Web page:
Remedies for detained migrants were not in accordance with Convention

In the case of Kaak and Others v. Greece (application no. 34215/16, 03.10.19) the European Court of Human Rights held, unanimously, that there had been: 

  • no violation of Article 3 (prohibition of inhuman and degrading treatment) of the European Convention on Human Rights; 
  • no violation of Article 5 § 1 (right to liberty and security); and 
  • a violation of Article 5 § 4 (right to a speedy decision on the lawfulness of detention). 

The case concerned the conditions of detention of Syrian, Afghan and Palestinian nationals in the “hotspots” of Vial and Souda (Greece), and the lawfulness of their detention in those camps. The applicants, 49 adults, teenagers and children of Syrian, Afghan and Palestinian nationalities, unlawfully entered Greece, landing on the island of Chios by boat between 20 March and 15 April 2016.

The Court considered that the authorities had done all that could reasonably be expected of them in the Vial camp to meet the obligation to provide care and protection to unaccompanied minors. The other applicants had been transferred immediately – or within ten days – from the Vial camp to the Souda camp. 

The Court also held that the conditions of detention in the Souda camp did not amount to inhuman or degrading treatment. The Court also reiterated its previous finding that a period of one month’s detention in the Vial camp should not be considered excessive, given the time needed to comply with the relevant administrative formalities.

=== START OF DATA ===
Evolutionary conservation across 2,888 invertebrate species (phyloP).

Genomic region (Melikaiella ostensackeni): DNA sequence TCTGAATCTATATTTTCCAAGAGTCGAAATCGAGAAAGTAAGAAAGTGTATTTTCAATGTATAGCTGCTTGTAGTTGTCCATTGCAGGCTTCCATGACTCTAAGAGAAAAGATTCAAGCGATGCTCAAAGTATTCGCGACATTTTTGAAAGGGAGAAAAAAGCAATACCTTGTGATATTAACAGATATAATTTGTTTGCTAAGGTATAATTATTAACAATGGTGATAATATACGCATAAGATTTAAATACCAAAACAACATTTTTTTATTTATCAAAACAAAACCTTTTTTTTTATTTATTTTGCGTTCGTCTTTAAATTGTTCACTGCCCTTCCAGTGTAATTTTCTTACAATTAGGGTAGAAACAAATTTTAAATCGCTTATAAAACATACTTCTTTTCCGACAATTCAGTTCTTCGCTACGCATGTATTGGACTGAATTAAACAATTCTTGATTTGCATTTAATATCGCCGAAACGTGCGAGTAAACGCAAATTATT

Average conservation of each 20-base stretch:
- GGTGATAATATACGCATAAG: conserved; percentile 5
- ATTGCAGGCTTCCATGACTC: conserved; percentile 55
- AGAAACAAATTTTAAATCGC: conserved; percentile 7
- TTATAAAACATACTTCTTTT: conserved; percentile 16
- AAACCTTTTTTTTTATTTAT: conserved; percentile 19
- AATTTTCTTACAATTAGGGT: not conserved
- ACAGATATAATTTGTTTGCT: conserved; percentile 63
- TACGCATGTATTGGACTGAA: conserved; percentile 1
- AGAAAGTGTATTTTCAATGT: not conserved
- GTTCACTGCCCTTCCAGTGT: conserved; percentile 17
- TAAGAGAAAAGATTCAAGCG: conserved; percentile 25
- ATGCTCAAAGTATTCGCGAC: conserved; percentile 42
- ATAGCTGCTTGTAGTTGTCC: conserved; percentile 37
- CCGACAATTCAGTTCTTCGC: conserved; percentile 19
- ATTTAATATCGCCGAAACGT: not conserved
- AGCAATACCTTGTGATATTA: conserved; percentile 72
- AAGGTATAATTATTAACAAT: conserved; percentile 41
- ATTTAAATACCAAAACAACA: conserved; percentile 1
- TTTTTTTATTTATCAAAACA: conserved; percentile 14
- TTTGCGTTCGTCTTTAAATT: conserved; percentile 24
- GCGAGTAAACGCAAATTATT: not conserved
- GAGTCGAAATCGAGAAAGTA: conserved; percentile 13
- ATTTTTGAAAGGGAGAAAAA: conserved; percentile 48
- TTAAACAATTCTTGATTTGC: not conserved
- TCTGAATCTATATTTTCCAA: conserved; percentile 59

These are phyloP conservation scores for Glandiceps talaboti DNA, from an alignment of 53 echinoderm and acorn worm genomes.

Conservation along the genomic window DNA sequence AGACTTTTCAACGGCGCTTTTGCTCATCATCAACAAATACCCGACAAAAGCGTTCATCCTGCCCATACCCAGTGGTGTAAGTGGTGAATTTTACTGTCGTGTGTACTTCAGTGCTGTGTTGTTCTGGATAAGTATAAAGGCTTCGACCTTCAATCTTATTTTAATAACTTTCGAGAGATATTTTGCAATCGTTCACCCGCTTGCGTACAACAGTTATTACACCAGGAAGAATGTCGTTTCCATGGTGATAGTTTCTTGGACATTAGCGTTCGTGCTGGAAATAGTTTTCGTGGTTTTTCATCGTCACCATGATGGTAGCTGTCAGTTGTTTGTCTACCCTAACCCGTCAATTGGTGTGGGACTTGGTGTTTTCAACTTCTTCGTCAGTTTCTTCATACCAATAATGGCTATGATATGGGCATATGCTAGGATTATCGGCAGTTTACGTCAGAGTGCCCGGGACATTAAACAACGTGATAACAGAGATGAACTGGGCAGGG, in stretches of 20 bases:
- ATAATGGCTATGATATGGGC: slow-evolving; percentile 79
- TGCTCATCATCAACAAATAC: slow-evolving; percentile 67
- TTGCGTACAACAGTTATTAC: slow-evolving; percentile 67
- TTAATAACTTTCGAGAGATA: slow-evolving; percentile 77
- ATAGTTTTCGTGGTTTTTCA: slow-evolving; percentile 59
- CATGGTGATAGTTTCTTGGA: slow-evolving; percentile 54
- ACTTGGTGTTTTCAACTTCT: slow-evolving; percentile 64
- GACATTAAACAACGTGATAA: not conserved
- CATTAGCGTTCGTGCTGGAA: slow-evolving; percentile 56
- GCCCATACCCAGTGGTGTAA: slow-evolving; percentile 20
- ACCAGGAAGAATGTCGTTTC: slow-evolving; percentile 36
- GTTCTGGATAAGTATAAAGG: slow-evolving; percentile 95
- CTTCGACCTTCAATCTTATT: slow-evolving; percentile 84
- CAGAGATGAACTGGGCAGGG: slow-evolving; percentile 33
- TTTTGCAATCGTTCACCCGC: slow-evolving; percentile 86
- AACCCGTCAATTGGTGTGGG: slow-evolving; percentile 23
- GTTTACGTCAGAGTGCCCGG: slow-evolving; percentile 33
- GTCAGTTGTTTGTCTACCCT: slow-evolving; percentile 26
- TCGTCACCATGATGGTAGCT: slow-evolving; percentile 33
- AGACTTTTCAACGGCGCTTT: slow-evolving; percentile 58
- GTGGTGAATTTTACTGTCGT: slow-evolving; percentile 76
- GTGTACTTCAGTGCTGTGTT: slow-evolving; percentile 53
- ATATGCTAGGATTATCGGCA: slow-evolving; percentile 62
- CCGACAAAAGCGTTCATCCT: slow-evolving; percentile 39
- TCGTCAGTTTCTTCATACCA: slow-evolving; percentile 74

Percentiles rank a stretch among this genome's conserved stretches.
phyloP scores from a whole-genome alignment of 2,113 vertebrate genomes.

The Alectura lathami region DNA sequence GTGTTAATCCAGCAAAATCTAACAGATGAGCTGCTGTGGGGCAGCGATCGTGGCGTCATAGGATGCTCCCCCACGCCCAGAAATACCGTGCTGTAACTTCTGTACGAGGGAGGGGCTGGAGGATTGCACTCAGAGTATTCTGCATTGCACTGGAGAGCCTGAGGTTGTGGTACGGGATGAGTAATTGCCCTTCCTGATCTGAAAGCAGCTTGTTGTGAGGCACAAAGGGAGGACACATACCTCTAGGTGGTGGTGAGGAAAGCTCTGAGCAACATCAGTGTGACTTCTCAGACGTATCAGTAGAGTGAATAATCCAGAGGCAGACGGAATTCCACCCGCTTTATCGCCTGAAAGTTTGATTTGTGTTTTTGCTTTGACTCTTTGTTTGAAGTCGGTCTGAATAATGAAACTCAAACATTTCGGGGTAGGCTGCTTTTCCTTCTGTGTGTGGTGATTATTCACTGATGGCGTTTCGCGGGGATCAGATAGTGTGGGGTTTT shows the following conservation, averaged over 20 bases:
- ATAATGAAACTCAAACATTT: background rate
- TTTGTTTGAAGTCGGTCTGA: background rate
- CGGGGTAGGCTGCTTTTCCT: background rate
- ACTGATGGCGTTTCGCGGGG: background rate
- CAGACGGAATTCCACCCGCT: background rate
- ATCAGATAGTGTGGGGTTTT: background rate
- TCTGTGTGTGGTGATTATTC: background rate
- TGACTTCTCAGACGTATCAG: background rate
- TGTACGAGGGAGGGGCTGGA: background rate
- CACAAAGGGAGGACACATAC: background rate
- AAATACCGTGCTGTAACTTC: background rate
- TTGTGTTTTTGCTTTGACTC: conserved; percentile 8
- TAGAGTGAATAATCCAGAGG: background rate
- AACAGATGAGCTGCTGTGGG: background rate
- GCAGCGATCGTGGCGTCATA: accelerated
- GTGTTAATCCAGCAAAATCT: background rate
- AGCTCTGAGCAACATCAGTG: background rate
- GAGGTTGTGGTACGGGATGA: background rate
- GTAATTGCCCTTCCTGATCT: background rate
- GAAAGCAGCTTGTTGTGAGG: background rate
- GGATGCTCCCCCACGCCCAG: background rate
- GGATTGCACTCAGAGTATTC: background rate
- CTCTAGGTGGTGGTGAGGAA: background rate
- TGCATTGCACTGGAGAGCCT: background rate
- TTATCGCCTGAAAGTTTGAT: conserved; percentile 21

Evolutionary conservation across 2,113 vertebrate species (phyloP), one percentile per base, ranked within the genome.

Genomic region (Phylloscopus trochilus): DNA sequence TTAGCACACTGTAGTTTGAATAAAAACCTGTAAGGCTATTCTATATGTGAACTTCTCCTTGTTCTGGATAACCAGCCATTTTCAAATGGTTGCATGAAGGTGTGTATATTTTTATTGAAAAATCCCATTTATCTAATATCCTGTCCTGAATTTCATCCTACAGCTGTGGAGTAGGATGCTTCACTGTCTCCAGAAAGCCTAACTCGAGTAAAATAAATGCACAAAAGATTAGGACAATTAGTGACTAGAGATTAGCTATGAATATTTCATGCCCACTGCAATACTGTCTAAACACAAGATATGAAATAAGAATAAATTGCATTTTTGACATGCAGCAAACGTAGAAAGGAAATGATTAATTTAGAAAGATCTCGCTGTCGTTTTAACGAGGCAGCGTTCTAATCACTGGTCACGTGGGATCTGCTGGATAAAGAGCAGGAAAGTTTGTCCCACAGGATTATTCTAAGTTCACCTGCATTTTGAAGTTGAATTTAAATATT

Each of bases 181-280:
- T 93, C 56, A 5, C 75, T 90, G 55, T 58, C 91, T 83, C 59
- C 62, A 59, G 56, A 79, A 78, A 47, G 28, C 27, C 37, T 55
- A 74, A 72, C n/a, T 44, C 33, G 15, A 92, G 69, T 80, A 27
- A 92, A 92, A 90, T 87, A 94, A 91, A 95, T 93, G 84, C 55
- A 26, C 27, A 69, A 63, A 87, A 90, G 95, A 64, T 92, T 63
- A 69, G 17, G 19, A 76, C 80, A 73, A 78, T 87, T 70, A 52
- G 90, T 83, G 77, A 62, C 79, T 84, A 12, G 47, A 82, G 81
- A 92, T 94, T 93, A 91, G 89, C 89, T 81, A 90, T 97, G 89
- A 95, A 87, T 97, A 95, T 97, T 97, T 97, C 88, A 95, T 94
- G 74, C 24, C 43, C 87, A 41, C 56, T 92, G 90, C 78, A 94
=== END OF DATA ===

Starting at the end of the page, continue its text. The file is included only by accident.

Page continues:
In addition, the length of the applicants’ detention once they had expressed their wish to apply for asylum had been relatively short. In contrast, the applicants, who did not have legal assistance, had not been able to understand the content of the information brochure; in particular, they were unable to understand the material relating to the various appeal possibilities available under domestic law. The Court also noted that the information brochure in question referred in a general way to an “administrative court”, without specifying which one. 

However, there was no administrative court on the island of Chios, where the applicants were detained, and the nearest one was on the island of Mytilene. Even assuming that the remedies were effective, the Court did not see how the applicants could have exercised them. Having regard also to the findings of other international bodies, the Court considered that, in the circumstances of the case, the remedies in question had not been accessible to the applicants. There had therefore been a violation of Article 5 § 4.

References from the website of the European Court of Human Rights